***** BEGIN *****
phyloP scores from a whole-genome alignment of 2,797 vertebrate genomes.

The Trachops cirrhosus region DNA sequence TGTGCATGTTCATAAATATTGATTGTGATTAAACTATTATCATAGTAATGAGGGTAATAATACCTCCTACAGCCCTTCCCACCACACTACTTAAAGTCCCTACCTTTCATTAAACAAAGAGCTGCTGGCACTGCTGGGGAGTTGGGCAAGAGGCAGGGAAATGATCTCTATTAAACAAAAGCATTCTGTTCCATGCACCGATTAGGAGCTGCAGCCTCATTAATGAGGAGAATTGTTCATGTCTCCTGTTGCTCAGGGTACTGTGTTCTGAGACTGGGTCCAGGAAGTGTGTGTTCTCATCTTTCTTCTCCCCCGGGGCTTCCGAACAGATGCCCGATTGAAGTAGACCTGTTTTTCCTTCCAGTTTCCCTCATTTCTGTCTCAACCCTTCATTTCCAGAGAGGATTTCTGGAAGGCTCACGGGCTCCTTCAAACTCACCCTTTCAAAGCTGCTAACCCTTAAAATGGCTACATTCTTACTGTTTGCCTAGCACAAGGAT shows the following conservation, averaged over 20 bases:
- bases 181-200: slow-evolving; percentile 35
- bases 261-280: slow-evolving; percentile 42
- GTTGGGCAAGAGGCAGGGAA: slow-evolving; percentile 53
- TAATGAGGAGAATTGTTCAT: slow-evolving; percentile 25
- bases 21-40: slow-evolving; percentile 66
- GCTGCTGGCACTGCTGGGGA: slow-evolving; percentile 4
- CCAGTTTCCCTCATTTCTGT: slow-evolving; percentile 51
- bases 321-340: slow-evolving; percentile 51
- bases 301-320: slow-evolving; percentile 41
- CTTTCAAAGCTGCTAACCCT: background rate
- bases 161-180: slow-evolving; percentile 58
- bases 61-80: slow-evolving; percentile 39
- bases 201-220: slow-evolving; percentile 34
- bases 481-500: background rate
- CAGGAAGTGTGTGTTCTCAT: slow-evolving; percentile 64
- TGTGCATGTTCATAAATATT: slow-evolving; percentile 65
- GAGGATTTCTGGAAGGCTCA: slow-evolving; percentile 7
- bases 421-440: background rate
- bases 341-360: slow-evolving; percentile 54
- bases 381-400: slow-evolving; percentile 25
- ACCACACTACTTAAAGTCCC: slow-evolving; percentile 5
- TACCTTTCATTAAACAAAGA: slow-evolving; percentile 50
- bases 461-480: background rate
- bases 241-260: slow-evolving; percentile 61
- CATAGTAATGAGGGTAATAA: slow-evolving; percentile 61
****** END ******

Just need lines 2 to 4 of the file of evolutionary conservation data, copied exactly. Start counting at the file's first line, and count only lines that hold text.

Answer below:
The Trachops cirrhosus region DNA sequence TGTGCATGTTCATAAATATTGATTGTGATTAAACTATTATCATAGTAATGAGGGTAATAATACCTCCTACAGCCCTTCCCACCACACTACTTAAAGTCCCTACCTTTCATTAAACAAAGAGCTGCTGGCACTGCTGGGGAGTTGGGCAAGAGGCAGGGAAATGATCTCTATTAAACAAAAGCATTCTGTTCCATGCACCGATTAGGAGCTGCAGCCTCATTAATGAGGAGAATTGTTCATGTCTCCTGTTGCTCAGGGTACTGTGTTCTGAGACTGGGTCCAGGAAGTGTGTGTTCTCATCTTTCTTCTCCCCCGGGGCTTCCGAACAGATGCCCGATTGAAGTAGACCTGTTTTTCCTTCCAGTTTCCCTCATTTCTGTCTCAACCCTTCATTTCCAGAGAGGATTTCTGGAAGGCTCACGGGCTCCTTCAAACTCACCCTTTCAAAGCTGCTAACCCTTAAAATGGCTACATTCTTACTGTTTGCCTAGCACAAGGAT shows the following conservation, averaged over 20 bases:
- bases 181-200: slow-evolving; percentile 35
- bases 261-280: slow-evolving; percentile 42